India has removed bans on Hydroxychloroquine (HCQ) after facing pressure and perhaps a prospect of retaliation by the U.S. and President Donald Trump.

With a population just short of 1.4 billion people, second only to China, India has yet to feel the full impact of the global pandemic caused by the coronavirus. The latest statistics from Worldometers, a website that is tracking COVID-19, shows India with only 4,858 confirmed cases and 136 deaths as of April 7.

By all appearances, this is a ticking time bomb considering areas of India with a dense and financially stressed population and a health system ill-equipped to handle a major health crisis.

Ironically, India may also be the key to ending the global pandemic because it is a major supplier of HCQ, usually an anti-malaria drug that has shown promise as an effective treatment for COVID-19. One of HCQ’s biggest advocates is none other than President Trump.

Recently Michigan State Representative Karen Whitsett, a Democrat from the Detroit area, thanked Trump for touting the drug, and thus saving her life from the coronavirus.

Last year, India supplied nearly half of the hydroxychloroquine to the U.S, market, reports said. But on Saturday, April 4, India’s Prime Minister Narendra Modi put a total ban on the export of HCQ. This eliminated the “exceptions” for exports made a month earlier when a partial export ban was placed on HCQ, pain reliever Paracetamol plus dozens of other drugs. The ban meant half the U.S. supply of hydroxychloroquine was taken out.

The prime minister’s motives seemed quite “Trumpish” in its “India First” attitude to ensure that the domestic stockpile can meet India’s demands in the case of an outbreak of COVID-19.

Modi and Trump spoke over the weekend where Trump was insistent that the bans be released or that India may face some form of retaliation, likely a financial sanction.

India’s foreign ministry spokesman Anurag Srivastava addressed the lifting of the bans. He said, "It has been decided that India would license paracetamol and HCQ in appropriate quantities to all our neighboring countries who are dependent on our capabilities. We will also be supplying these essential drugs to some nations who have been particularly badly affected by the pandemic.”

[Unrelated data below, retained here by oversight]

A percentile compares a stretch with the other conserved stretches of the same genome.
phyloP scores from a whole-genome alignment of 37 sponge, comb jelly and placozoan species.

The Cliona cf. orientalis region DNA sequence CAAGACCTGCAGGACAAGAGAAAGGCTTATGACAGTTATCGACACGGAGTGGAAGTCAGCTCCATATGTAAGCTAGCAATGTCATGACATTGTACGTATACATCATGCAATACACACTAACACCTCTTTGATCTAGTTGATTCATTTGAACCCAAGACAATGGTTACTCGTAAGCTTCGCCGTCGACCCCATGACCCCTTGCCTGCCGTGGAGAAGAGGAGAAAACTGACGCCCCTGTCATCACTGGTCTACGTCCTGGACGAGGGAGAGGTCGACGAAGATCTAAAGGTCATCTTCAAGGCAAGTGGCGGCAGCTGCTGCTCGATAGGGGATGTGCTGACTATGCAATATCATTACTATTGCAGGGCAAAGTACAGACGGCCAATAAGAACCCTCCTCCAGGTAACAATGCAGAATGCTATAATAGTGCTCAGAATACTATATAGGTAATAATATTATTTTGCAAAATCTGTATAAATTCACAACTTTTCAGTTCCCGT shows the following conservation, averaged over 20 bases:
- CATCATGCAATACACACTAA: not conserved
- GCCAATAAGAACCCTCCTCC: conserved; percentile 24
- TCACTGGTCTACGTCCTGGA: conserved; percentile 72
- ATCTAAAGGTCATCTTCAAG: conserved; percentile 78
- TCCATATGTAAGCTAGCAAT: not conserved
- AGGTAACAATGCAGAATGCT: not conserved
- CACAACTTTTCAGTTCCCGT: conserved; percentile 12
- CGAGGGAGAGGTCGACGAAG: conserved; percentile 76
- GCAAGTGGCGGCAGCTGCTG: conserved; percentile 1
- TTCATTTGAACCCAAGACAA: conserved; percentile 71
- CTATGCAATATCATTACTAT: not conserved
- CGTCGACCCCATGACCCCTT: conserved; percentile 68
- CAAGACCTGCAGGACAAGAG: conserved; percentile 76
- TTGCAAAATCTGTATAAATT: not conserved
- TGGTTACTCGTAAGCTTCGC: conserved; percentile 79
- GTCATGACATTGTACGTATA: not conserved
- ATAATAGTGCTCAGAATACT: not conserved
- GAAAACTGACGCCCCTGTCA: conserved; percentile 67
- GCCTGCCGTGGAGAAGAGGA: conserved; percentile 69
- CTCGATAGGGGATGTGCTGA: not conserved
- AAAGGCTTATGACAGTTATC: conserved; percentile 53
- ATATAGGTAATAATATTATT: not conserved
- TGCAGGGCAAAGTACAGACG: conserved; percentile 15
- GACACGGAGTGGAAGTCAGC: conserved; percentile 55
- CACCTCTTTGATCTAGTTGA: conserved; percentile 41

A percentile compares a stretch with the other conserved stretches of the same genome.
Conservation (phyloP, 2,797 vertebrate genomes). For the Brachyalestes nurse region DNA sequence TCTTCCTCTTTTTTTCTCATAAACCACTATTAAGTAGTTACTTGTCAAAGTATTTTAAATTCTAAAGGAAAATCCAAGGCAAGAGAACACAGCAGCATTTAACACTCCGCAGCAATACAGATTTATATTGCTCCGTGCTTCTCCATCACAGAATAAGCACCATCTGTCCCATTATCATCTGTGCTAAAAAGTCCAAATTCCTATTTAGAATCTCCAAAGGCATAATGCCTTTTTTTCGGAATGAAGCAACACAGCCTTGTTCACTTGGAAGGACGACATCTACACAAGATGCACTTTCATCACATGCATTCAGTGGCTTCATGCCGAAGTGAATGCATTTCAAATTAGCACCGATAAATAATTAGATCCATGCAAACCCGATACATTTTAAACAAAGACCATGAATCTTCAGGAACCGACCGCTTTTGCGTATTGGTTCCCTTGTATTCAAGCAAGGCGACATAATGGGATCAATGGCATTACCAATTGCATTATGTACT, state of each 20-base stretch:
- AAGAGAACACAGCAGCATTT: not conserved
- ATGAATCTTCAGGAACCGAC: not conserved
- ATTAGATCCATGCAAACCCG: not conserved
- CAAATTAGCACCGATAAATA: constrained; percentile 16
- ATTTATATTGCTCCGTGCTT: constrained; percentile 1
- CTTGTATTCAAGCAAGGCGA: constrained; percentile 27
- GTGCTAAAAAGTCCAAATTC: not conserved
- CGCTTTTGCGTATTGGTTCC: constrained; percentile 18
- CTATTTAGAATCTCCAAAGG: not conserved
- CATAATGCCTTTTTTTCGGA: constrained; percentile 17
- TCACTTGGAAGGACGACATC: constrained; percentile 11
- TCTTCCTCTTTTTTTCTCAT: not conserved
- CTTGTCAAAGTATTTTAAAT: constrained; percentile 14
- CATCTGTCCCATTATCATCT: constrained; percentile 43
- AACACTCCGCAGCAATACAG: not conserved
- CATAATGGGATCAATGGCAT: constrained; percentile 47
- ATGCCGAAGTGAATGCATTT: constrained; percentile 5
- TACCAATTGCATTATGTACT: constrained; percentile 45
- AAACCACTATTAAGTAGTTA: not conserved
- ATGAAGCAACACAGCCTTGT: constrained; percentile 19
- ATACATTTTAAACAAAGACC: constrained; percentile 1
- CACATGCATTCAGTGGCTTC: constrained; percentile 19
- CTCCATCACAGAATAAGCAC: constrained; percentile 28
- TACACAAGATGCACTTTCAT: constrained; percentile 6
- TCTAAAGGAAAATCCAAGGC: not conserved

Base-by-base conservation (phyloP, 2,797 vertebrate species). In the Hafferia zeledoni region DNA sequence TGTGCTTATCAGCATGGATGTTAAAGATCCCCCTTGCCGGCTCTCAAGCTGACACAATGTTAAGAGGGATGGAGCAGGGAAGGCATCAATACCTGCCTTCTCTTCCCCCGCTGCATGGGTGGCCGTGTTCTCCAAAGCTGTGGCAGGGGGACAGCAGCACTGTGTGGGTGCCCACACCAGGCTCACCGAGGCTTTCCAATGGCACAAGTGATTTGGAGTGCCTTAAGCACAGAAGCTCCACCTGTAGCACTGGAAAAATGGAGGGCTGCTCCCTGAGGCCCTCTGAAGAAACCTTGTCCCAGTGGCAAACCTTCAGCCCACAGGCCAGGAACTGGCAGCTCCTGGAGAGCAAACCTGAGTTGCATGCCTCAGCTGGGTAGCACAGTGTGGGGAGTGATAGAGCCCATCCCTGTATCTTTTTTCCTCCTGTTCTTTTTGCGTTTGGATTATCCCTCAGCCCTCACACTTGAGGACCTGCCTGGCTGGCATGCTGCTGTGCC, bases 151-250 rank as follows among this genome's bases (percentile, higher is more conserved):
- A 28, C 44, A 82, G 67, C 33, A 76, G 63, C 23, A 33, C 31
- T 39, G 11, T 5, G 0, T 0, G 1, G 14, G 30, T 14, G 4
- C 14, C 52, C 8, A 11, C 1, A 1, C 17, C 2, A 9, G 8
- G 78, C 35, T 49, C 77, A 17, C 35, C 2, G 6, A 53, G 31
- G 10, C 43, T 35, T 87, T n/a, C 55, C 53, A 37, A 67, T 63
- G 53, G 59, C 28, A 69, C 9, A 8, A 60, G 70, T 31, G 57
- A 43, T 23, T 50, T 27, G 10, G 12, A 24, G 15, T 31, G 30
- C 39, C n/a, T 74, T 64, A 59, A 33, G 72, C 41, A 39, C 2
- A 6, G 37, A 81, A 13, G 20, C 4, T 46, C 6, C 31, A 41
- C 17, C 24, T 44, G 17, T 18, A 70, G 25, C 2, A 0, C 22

Alice G Wells, the U.S. Acting Assistant Secretary of State for South and Central Asia, told reporters during a press briefing that “India has long been a significant partner of the United States and the pharmaceutical sector.” She added that she expects “cooperation to continue between the economies.”

Indian pharma companies are making efforts to ramp up production of hydroxychloroquine, although they are dependent on China for the active pharmaceutical ingredients (APIs) that go into the drug. The prices of APIs from China have nearly doubled after the coronavirus disruptions, Indian media reports have said.

The Trump administration is betting that if more positive news emerges about HCQ, then the national strategic stockpile of 29 million doses of HCQ’s and its cousin, the malaria drug chloroquine (CQ), will be in greater demand than it already is.

More than 1,500 COVID-19 patients in New York are undergoing trials with CHQ. Scientists have begun testing HCQ and CQ as candidates for potential COVID-19 treatments. Last week, the FDA issued an Emergency Use Authorization for the prescription of the drugs in serious cases.